I was giving a talk about Zombies and Adoption a few weeks ago, and in it I mention that I don't think that the end of humanity would be a bad thing. Someone asked me to justify this, since it wasn't really the topic of the talk, I didn't give much argument to support that intuition. My response was, If I were the last man on earth, with the last woman on earth, would it be okay for me to rape her to ensure the survival of the human race. I said no, its clearly wrong. So the human race has no intrinsic worth that is worth more than violating the autonomy of another individual in that manner. (Incidentally, it lead to the greatest comment I ever got at a presentation in my life, where the questioner responded that I simply should have wooed her better.)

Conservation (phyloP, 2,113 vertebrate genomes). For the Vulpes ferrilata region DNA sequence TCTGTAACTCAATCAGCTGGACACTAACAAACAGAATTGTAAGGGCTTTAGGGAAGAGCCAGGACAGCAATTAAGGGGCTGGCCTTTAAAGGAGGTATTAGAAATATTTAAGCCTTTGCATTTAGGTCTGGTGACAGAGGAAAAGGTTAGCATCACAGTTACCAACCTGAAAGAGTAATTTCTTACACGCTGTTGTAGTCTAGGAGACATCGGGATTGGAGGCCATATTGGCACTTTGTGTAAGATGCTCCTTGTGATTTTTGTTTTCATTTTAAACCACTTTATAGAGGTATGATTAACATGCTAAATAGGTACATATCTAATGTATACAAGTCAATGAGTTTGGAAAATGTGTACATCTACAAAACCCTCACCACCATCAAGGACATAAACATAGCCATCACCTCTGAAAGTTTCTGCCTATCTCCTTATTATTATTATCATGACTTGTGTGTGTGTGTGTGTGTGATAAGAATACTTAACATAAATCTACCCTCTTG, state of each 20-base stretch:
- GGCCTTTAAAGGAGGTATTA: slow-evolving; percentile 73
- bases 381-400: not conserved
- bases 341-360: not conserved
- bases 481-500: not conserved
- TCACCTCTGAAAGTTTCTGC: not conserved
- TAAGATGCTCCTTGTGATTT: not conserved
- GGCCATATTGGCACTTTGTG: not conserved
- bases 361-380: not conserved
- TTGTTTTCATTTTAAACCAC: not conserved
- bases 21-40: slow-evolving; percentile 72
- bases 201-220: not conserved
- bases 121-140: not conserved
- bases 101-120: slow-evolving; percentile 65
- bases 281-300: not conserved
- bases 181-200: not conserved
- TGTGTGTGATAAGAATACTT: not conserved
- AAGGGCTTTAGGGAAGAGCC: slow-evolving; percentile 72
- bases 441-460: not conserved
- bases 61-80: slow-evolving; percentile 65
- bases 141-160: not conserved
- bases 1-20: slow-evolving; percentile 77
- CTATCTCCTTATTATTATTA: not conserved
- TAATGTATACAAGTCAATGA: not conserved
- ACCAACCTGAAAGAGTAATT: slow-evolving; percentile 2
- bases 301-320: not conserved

When the existence of all of humanity is at stake, and I still wouldn't rape, it seems to me that it isn't about a H:B ratio at all.

Jean Kazez said...

Craig, I'm using "inherently wrong" here as the opposite of "wrong because of H:B imbalance". So--"inherently wrong" means wrong just in its very nature, not wrong because the benefits are trivial, compared to the harm. So I don't see how you can combine these two concepts as you seem to be trying to do.

Wayne, Funny--when explaining utilitarianism and trying to be charitable, I never ever discuss rape. My example is usually lying--that's a type of behavior utilitarians deal with in a way that's fairly intuitive. It just seems like rape is a problem for utilitarians, and yes, it definitely brings out my inner Kantian.

Zombies and adoption--cool! What's that about?

I bet you discuss "28 Days Later" and the attempted rape toward the end. Right? Really interesting movie for thinking about this sort of stuff.